How to Plant and Grow Buttonbush

Add this native North American plant to your garden to attract pollinators.

<p>passion4nature / Getty Images</p>

passion4nature / Getty Images

Buttonbush, also known as the “common buttonbush,” is a native species of shrub deserving of far more widespread use in landscapes around the United States. They can be planted in gardens of just about any size or style and take well to pruning for shape, but can also be allowed to grow naturally without becoming overbearing. Buttonbush is also ideal for pollinator gardens, providing an ample supply of flowers for native pollinators like hummingbirds and butterflies. Well adapted to a variety of environments, buttonbushes are also very hardy, easy to grow, and excellent for attracting wildlife to the garden, while being deer and rabbit resistant.

Where to Plant Buttonbush

Buttonbush grows well in full sun to part shade. These shrubs do exceptionally well in wet and low-lying areas where many other shrubs won’t grow, like near ditches and in rain gardens.

How and When to Plant Buttonbush

Buttonbushes can be planted in spring, summer, or fall in cooler regions and also during their winter dormancy in warmer regions.

Planting buttonbushes is similar to planting most other types of bushes.

  1. Begin by digging a hole twice the size of the root ball.

  2. Place the tree in hole and backfill soil into the hole ensuring that the tree remains upright and the existing soil line is maintained. If the tree is bare root, note soil marking on bark of tree to and be sure to fully cover roots.

  3. Water the tree thoroughly to remove air pockets and add additional soil as necessary.

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Plant Care Tips

Light

Plant buttonbushes in full sun to part shade locations. A deeper shade will lead to fewer flowers and stretched out, weaker growth.

Soil and Water

Buttonbushes grow best in loamy, fertile, moist soils, but can easily adapt to most soil types. However, it's best to avoid dry, rocky soils for these plants. Ample moisture is necessary for healthy growth, and they can even tolerate shallow, standing water.

Temperature and Humidity

These bushes grow well in warm and humid summer environments. Plants might struggle in areas with hot, dry summers or excessively severe cold winters.

Fertilizer

Regular fertilizer applications are not necessary, but will help get newly planted plants established. A single application of granular fertilizer during planting and again monthly during the first year of growth will be sufficient. Avoid fertilizing plants toward the end of the season.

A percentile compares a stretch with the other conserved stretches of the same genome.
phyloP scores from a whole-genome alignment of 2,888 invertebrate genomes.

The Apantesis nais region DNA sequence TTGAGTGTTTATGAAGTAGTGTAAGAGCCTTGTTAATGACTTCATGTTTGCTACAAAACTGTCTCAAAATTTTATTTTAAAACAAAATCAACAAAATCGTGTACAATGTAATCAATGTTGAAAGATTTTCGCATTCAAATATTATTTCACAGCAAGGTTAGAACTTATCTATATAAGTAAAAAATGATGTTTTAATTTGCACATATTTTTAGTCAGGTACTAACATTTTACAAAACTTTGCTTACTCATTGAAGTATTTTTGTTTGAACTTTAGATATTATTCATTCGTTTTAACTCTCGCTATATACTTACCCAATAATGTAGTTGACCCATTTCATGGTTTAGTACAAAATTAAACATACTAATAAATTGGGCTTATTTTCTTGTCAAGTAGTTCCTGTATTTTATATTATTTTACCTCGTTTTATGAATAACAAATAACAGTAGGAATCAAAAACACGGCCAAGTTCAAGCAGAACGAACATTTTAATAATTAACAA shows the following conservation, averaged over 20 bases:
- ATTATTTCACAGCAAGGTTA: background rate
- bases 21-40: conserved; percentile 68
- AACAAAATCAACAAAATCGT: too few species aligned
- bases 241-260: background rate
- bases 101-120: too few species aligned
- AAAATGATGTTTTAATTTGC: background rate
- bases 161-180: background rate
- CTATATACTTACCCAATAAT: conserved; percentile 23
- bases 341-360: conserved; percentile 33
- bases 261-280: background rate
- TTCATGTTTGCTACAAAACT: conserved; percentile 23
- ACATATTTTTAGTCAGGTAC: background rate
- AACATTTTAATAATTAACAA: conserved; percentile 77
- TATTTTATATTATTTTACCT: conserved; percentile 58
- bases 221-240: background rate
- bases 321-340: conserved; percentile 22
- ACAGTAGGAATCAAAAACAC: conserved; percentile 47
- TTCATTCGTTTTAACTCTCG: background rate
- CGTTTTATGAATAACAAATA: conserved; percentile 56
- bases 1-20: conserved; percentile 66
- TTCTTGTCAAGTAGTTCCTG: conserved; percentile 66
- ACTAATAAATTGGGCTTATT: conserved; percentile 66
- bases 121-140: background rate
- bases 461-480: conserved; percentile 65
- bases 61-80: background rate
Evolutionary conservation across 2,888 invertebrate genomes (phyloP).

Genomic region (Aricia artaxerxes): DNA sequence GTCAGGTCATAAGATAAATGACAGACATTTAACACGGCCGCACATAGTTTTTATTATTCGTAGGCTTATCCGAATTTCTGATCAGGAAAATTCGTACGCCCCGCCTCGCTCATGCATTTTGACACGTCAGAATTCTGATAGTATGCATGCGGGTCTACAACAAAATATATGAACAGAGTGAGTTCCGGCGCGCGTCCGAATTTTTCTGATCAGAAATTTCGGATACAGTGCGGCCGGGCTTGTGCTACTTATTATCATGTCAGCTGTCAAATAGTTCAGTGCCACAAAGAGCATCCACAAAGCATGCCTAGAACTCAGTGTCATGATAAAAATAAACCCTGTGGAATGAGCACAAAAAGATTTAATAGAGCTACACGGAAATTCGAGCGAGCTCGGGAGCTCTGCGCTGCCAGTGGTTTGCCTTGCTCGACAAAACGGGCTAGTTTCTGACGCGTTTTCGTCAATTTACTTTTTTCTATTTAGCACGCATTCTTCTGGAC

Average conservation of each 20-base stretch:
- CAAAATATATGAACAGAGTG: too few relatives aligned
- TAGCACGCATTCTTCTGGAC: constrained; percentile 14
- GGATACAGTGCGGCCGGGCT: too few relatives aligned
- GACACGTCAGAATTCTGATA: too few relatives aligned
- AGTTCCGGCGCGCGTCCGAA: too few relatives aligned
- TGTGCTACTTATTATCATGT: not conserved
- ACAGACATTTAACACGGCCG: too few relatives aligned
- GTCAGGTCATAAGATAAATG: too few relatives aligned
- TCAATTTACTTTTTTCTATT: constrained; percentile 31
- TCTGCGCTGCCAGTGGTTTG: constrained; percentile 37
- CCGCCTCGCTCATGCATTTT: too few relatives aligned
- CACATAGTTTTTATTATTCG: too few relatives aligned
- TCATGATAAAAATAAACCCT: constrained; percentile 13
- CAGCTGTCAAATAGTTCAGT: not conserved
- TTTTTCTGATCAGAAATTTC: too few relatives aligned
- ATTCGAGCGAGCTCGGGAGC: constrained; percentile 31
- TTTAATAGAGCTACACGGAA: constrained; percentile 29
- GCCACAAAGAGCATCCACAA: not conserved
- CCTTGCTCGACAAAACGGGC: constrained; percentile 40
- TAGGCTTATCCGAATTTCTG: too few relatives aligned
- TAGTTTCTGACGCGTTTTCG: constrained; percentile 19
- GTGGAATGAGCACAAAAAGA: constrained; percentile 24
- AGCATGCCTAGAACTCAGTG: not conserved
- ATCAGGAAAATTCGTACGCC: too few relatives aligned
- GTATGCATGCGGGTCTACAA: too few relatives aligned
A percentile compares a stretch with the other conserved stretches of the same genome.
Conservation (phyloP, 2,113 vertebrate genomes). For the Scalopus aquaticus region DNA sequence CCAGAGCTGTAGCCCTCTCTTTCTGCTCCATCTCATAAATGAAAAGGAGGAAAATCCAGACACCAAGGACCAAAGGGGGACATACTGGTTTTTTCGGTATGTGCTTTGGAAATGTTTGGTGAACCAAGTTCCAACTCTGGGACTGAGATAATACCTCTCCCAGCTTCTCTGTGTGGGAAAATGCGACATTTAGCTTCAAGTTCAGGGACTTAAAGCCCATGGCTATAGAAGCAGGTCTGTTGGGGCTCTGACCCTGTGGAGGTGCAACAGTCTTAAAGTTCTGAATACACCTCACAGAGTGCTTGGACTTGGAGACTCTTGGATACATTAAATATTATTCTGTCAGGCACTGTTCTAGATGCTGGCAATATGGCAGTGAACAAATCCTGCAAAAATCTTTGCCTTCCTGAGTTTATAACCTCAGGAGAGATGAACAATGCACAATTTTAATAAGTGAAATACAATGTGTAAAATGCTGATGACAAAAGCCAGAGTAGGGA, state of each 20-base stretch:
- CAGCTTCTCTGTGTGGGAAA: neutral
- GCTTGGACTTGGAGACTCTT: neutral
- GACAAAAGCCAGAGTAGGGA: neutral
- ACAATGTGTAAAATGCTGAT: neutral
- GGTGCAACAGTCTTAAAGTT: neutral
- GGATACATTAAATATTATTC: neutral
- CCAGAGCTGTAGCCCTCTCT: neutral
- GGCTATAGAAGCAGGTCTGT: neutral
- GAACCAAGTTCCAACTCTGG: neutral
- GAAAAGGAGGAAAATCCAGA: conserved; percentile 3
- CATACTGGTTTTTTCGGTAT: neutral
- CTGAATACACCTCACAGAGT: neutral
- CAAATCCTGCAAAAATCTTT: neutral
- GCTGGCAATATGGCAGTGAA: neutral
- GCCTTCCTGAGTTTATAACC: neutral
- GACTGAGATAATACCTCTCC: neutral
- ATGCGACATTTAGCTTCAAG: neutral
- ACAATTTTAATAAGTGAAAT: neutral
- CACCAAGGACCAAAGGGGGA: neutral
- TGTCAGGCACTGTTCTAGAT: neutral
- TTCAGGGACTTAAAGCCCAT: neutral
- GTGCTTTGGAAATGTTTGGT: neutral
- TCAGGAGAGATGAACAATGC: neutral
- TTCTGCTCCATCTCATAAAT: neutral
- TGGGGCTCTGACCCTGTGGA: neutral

Pruning

Buttonbushes don't require regular pruning, but can handle trimming to shape them and even severe pruning back to just a few inches above the soil level, should it be necessary. Established plants that have been in the ground for a number of years can benefit from the removal of dead, broken, or diseased wood.

Pests and Problems

Very few diseases are known to affect these plants.

Propagating Buttonbush

Propagation is typically done by cuttings in spring.

  1. Stem cuttings should be about 6 inches and made from new growth. Use a sharp sterilized pruning shear, razor, or knife. Remove all leaves aside from one or two terminal leaves just below the bud.

  2. Dip about two inches of new cuttings in a powdered rooting hormone and place in pre-made holes using your finger or pencil. Always use new, sterilized potting soil.

  3. Pat soil around the base of cuttings and gently moisten the soil.

  4. Keep cuttings in a warm location with bright, indirect light. Roots should appear in two or three weeks, and cuttings can be transplanted the following season after they have become established.

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Companion Plants for Buttonbush

Buttonbushes are an excellent landscaping plant and work very well in both mixed borders and in rain gardens. Native herbaceous perennials such as blazing stars (Liatris spp.), coneflowers (Echinacea spp.), and milkweeds (Asclepias spp.) pair well with buttonbushes.

Frequently Asked Questions

Where in the US are buttonbushes native?

<p>Buttonbushes are native to most of the eastern half of the United States with smaller populations in New Mexico, Arizona, and California.</p>

Are there cultivars available?

<p>Yes! There is a dwarf cultivar of the common buttonbush called &#39;Sugar Shack&#39; that only reaches about 4 feet tall and wide.</p>

Is buttonbush edible?

<p>No, buttonbush is not edible and should not be consumed.</p>